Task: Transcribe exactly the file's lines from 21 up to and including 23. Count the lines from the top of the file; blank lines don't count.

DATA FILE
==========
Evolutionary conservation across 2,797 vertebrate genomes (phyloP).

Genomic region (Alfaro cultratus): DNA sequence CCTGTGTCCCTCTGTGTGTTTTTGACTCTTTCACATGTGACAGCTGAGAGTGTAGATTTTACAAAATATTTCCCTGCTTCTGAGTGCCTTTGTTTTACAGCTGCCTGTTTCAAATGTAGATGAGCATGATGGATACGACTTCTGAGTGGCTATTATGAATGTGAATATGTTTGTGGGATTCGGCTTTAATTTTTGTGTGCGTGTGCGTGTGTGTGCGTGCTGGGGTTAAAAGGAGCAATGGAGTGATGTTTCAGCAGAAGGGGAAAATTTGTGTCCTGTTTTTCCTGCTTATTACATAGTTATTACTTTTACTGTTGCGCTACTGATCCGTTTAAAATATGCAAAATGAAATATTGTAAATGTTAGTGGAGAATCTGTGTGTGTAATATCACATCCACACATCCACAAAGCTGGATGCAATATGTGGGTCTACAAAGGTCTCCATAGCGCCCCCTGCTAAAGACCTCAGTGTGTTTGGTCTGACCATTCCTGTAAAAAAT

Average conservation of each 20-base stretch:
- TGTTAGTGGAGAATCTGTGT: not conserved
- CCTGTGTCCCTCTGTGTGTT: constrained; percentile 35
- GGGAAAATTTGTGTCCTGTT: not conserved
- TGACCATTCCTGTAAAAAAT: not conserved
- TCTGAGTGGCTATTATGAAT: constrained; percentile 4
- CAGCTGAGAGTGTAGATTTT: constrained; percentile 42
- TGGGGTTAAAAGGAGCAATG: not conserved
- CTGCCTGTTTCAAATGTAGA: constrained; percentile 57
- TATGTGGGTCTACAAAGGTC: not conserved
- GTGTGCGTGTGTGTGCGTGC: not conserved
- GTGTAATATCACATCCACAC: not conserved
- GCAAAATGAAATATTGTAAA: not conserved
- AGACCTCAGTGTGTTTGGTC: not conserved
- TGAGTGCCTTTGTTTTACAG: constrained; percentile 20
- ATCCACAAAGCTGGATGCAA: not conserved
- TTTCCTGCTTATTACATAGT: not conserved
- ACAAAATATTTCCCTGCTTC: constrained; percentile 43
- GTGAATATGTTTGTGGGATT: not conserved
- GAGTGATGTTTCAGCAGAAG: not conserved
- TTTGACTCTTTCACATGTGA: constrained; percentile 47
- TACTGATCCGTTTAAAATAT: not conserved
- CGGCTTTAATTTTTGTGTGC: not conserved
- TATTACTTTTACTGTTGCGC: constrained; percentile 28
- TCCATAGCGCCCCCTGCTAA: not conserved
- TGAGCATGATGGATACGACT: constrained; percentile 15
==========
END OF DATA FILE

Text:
- GTGAATATGTTTGTGGGATT: not conserved
- GAGTGATGTTTCAGCAGAAG: not conserved
- TTTGACTCTTTCACATGTGA: constrained; percentile 47